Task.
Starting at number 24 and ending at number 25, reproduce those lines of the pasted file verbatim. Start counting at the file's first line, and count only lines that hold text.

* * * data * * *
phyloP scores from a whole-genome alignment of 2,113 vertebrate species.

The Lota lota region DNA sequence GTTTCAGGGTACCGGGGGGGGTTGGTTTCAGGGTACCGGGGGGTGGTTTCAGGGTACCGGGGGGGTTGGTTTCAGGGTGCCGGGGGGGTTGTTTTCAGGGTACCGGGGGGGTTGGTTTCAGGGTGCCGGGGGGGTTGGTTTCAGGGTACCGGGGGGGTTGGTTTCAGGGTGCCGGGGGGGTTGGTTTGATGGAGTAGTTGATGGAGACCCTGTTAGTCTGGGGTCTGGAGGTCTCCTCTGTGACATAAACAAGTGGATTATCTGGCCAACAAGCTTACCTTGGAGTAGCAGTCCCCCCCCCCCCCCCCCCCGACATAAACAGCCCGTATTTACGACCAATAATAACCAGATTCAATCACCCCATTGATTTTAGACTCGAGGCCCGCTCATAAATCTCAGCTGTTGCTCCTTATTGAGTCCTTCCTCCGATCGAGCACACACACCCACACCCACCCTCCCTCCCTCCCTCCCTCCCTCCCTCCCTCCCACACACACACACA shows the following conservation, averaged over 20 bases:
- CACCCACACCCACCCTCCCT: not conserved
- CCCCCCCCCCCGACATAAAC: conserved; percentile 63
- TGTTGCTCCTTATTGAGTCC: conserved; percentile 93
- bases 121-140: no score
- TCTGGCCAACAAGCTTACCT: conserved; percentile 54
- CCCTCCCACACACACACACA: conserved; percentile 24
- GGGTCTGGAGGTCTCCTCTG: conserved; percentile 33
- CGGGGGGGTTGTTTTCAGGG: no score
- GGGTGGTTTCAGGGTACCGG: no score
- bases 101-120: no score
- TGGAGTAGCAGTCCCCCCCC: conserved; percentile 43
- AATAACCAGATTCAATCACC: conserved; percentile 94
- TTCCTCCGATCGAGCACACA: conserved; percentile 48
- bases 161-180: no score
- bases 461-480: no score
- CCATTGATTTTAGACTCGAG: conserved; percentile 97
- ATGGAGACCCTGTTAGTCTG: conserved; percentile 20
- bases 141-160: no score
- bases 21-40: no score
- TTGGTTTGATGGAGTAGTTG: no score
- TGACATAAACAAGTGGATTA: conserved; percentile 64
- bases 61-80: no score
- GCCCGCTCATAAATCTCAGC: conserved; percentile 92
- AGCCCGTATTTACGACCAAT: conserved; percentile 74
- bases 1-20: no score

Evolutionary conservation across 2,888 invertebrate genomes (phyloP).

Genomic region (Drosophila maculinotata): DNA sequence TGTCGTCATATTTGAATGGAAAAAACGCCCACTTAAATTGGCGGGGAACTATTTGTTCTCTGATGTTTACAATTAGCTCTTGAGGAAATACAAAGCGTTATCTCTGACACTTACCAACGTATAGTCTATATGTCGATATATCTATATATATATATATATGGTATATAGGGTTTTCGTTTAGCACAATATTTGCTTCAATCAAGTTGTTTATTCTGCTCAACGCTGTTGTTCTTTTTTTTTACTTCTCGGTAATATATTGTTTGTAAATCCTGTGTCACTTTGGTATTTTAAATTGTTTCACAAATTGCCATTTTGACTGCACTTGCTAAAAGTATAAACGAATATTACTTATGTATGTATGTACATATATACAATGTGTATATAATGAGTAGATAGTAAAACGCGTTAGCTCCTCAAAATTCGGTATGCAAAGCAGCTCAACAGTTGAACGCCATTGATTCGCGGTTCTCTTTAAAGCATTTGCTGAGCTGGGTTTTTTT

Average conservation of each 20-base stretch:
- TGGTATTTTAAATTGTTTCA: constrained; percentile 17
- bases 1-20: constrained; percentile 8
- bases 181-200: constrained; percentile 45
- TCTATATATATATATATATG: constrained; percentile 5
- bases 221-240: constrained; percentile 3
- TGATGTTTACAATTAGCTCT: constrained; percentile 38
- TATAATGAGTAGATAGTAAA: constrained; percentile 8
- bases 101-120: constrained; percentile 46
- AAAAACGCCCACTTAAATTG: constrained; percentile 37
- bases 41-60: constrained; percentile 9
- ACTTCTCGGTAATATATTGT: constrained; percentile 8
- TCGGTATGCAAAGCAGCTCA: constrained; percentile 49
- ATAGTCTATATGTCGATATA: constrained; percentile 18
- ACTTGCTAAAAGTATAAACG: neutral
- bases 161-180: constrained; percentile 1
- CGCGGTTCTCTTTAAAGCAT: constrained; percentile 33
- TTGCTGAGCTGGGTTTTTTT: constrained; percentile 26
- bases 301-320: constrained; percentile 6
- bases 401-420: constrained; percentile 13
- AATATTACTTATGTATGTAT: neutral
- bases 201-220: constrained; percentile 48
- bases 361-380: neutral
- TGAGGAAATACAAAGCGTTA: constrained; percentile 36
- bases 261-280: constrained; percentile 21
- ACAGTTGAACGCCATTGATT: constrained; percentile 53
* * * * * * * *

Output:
- bases 61-80: no score
- GCCCGCTCATAAATCTCAGC: conserved; percentile 92